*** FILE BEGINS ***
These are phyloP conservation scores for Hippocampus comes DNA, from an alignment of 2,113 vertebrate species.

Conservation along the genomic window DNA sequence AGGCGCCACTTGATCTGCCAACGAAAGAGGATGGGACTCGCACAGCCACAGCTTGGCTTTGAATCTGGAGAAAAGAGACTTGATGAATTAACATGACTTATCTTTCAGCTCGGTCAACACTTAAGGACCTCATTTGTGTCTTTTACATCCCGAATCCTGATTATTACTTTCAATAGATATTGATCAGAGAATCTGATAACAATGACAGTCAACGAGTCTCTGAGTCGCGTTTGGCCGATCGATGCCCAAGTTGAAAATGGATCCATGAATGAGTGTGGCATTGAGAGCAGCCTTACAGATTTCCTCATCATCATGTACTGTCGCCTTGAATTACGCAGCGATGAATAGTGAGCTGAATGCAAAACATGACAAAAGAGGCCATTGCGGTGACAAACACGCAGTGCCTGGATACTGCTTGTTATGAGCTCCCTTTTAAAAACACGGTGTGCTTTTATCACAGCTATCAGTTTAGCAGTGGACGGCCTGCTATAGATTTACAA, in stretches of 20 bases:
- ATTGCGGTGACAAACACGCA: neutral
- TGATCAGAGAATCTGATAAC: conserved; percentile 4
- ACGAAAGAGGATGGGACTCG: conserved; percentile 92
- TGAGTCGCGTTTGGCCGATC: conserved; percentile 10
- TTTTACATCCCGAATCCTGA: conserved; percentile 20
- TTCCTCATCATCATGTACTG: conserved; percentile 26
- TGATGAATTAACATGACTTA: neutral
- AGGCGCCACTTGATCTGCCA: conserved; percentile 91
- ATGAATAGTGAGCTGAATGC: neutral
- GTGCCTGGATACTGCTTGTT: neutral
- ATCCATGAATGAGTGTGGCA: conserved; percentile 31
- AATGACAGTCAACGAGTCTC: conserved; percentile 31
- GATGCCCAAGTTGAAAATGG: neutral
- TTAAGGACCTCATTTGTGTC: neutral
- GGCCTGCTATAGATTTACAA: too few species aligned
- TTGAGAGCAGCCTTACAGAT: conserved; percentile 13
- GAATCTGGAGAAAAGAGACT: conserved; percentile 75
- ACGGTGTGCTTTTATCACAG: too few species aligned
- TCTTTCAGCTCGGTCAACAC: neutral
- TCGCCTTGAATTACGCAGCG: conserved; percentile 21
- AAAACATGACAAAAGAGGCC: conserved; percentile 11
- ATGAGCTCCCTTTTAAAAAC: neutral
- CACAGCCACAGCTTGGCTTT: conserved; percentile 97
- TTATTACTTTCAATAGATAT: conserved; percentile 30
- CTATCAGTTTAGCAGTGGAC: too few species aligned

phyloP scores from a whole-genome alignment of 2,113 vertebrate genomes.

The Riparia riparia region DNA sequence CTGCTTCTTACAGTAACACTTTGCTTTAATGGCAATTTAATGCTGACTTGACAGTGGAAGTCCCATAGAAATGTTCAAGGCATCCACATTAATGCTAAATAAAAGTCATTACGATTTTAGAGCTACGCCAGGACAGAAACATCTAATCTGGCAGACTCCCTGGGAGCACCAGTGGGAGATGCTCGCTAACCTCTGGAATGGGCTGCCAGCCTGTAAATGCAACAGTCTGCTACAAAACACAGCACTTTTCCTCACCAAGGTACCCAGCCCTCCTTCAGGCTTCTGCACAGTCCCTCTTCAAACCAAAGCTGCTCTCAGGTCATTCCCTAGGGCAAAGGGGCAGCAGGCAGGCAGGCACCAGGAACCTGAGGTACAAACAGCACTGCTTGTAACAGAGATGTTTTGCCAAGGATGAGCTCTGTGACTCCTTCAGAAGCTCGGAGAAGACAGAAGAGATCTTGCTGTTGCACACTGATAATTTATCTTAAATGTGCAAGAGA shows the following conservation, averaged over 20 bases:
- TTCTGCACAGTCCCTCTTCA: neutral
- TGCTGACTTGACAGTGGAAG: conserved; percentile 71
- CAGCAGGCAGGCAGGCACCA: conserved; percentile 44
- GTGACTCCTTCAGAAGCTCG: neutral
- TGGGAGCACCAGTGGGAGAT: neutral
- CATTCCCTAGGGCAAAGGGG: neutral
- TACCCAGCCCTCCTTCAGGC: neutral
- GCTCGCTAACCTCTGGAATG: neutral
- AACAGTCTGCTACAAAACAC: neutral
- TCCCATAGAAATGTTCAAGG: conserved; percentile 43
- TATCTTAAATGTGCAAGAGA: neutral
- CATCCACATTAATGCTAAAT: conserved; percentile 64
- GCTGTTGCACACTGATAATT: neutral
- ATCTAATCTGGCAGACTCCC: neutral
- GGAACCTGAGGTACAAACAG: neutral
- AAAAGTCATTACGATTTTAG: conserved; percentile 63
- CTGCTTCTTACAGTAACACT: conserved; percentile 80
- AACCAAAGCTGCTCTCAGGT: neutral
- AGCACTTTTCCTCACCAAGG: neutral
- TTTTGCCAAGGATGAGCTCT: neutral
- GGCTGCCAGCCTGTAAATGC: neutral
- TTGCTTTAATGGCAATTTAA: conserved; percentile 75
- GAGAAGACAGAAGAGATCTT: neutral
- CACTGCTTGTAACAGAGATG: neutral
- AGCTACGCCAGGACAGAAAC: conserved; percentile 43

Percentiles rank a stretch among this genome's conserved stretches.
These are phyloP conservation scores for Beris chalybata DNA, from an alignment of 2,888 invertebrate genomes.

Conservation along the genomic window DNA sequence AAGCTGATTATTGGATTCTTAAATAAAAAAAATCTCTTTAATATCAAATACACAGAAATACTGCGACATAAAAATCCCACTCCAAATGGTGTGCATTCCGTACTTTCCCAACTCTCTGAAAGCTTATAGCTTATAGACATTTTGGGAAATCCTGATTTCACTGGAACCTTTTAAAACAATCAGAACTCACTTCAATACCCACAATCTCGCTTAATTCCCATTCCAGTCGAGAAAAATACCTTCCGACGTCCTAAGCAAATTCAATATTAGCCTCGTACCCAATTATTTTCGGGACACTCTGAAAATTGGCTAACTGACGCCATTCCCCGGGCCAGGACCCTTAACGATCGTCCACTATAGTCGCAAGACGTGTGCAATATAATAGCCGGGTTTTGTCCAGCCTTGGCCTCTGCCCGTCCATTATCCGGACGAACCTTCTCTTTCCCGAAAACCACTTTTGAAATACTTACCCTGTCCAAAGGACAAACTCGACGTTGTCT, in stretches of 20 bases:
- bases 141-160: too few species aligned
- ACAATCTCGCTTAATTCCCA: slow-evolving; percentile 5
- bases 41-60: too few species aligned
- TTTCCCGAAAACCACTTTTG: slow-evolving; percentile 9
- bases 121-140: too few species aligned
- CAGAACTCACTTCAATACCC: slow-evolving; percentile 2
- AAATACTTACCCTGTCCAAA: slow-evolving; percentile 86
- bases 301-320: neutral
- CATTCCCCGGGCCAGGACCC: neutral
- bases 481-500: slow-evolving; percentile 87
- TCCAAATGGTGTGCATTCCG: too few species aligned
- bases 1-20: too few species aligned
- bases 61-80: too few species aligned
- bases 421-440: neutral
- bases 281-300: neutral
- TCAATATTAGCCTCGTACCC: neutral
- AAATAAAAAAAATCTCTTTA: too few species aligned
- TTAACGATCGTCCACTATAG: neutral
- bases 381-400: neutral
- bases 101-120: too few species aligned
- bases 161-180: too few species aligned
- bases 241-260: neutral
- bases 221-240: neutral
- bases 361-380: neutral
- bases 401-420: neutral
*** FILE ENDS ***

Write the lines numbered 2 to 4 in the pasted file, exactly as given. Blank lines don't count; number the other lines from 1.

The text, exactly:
Conservation along the genomic window DNA sequence AGGCGCCACTTGATCTGCCAACGAAAGAGGATGGGACTCGCACAGCCACAGCTTGGCTTTGAATCTGGAGAAAAGAGACTTGATGAATTAACATGACTTATCTTTCAGCTCGGTCAACACTTAAGGACCTCATTTGTGTCTTTTACATCCCGAATCCTGATTATTACTTTCAATAGATATTGATCAGAGAATCTGATAACAATGACAGTCAACGAGTCTCTGAGTCGCGTTTGGCCGATCGATGCCCAAGTTGAAAATGGATCCATGAATGAGTGTGGCATTGAGAGCAGCCTTACAGATTTCCTCATCATCATGTACTGTCGCCTTGAATTACGCAGCGATGAATAGTGAGCTGAATGCAAAACATGACAAAAGAGGCCATTGCGGTGACAAACACGCAGTGCCTGGATACTGCTTGTTATGAGCTCCCTTTTAAAAACACGGTGTGCTTTTATCACAGCTATCAGTTTAGCAGTGGACGGCCTGCTATAGATTTACAA, in stretches of 20 bases:
- ATTGCGGTGACAAACACGCA: neutral
- TGATCAGAGAATCTGATAAC: conserved; percentile 4